Skip to main content.

prison

Picture of Anne Saker
A murder case that was a focus of The Enquirer’s series last month about domestic violence ended Monday with Marcus Reed going to prison for 15 years to life for the April 2020 death of Patricia Woods, a Westwood mother of two young children.
Picture of Taylor Walker
In the third part of this multi-part series, we look at some of the ways in which the process of diversion can jump the rails.
Picture of Taylor Walker
In the second part of this multi-part series, we explore, step-by-step, the process for diverting pregnant people out of LA County’s women’s jail, moving them into housing and toward independence.
Picture of Nikie Johnson
Patrick Russell was one of almost 500 people to die in Southern California jails in the past decade. A grand jury report found almost half of the deaths in Orange County jails from 2014 to 2017 may have been preventable.
Picture of Ryan White
A paper published Thursday in The Lancet highlights huge disparities in the rate of parental incarceration in the U.S. The findings have clear implications for children's health.
Picture of Jacob Anderson-Minshall

Nearly a quarter of HIV+ Americans will be incarcerated at some point each year. For some it will be the first time they learn of their status. For others, it will be the first time they receive treatment for HIV. Unfortunately, when they're released, 90 percent experience interruptions in care.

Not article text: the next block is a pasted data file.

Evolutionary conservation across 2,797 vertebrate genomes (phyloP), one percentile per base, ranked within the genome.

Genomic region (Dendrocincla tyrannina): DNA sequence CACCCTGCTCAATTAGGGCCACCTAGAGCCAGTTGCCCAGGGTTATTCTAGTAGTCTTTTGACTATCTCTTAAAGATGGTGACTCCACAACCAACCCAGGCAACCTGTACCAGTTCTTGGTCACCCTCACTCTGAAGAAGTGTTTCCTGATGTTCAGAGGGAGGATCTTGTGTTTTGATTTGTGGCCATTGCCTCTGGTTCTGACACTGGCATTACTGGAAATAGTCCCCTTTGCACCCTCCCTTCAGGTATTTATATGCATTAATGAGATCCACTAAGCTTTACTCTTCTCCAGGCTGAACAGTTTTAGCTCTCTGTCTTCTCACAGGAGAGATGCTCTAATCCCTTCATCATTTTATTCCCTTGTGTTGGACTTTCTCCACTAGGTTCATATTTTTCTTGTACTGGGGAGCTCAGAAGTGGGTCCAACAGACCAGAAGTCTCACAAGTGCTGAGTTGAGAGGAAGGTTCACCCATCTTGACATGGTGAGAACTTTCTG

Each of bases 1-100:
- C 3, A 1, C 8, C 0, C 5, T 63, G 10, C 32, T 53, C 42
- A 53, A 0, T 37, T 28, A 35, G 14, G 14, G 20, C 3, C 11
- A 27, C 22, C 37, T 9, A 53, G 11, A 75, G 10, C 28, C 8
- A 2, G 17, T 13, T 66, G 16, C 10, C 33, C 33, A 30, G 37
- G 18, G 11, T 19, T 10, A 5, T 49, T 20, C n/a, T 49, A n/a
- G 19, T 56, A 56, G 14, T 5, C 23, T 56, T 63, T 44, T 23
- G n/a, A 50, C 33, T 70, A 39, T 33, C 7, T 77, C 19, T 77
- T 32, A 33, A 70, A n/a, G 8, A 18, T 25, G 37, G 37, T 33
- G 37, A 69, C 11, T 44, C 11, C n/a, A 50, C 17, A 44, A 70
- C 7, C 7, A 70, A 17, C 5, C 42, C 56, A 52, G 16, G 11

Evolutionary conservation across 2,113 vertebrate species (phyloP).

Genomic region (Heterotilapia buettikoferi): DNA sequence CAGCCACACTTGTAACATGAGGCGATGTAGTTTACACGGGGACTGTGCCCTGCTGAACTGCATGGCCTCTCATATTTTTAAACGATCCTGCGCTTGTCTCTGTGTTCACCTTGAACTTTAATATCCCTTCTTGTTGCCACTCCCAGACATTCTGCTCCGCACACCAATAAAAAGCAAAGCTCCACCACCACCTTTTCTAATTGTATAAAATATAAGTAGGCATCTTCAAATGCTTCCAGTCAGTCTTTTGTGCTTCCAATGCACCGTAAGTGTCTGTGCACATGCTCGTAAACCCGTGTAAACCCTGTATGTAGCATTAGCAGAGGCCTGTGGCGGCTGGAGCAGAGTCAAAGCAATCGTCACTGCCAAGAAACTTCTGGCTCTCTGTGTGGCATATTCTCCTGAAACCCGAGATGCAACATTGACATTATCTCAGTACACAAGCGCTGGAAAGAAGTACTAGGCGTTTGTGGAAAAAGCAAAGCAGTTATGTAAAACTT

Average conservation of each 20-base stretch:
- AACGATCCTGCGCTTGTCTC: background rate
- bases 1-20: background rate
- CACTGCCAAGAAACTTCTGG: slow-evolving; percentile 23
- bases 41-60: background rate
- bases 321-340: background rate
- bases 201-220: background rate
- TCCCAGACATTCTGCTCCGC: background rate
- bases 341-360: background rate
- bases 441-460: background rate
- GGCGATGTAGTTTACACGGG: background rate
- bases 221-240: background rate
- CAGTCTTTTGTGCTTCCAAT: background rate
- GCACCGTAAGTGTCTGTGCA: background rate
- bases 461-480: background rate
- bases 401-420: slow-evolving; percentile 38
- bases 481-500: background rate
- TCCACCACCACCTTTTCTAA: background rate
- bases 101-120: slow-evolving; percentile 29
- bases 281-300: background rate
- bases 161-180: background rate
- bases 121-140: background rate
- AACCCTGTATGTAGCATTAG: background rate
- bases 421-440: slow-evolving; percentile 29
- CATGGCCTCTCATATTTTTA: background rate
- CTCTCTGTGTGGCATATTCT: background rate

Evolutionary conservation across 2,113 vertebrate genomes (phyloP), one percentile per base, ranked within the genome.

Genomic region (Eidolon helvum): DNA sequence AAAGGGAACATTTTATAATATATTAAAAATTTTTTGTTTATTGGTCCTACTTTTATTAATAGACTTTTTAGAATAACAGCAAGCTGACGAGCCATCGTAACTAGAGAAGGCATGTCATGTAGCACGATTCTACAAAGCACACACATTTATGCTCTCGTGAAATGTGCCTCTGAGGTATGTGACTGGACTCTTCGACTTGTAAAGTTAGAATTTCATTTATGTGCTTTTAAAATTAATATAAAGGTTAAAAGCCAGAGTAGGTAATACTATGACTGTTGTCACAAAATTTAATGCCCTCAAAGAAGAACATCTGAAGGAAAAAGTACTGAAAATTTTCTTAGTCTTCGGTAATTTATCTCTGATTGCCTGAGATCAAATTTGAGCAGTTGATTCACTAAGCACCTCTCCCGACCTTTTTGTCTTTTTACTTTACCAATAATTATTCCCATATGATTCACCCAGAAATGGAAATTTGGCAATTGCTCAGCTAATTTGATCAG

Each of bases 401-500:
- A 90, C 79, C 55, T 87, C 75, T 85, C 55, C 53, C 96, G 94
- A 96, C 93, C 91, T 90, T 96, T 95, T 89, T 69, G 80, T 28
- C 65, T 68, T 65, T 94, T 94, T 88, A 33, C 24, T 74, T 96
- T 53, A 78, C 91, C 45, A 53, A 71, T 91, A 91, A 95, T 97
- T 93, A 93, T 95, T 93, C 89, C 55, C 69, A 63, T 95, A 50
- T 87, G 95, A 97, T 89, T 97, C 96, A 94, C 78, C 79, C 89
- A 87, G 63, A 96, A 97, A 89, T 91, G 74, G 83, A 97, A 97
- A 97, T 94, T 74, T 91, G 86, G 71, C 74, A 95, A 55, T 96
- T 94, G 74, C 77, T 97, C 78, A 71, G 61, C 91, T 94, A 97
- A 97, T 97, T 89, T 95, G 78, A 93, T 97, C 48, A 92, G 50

Picture of Micky Duxbury

The Welcome Home Project's goal is to lift up stories of men and women who spent between five and 20 years time in prison and jails and have been able to turn their lives around. Their stories and photographs have been compiled into a compelling and motivational calendar-format booklet.

Picture of Alonso Yañez

In 2014, fellows Alonso Yáñez and Annabelle Sedano collaborated on a project highlighting shortcomings in detention facilities for undocumented immigrants operated by for-profit companies. As Obama reconsiders outsourcing detention centers, this project offers early warnings of problems to come.

Picture of Sandra Hausman

The plight of prisoners in California has received extensive coverage since a class action lawsuit alleged bad medical care behind bars violated the U.S. Constitution. In Virginia, however, there has been little reporting on the quality of health care for about 31,000 people in state prisons.

Picture of William Heisel

Journalist Rebecca Plevin faced many challenges reporting on the high rates – and costs – of valley fever in California prisons. Here's what you can learn from her work.

Pages

Announcements

The USC Center for Health Journalism at the Annenberg School for Communication and Journalism is seeking two Engagement Editors to serve as thought leaders in one of the most innovative and rewarding arenas in journalism today – “engaged reporting” that puts the community at the center of the reporting process. Learn more about the positions and apply to join our team.

Nowhere was the massive COVID wave of winter 2021 more devastating than in America’s nursing homes, where 71,000 residents died in the surge. In this webinar, we’ll hear from the lead reporter in the USA Today series "Dying for Care," who will show how an original data analysis and an exhaustive reporting effort revealed a pattern of unnecessary deaths that compounded the pandemic’s brutal toll. Sign-up here!

CONNECT WITH THE COMMUNITY

Follow Us

Facebook


Twitter

CHJ Icon
ReportingHealth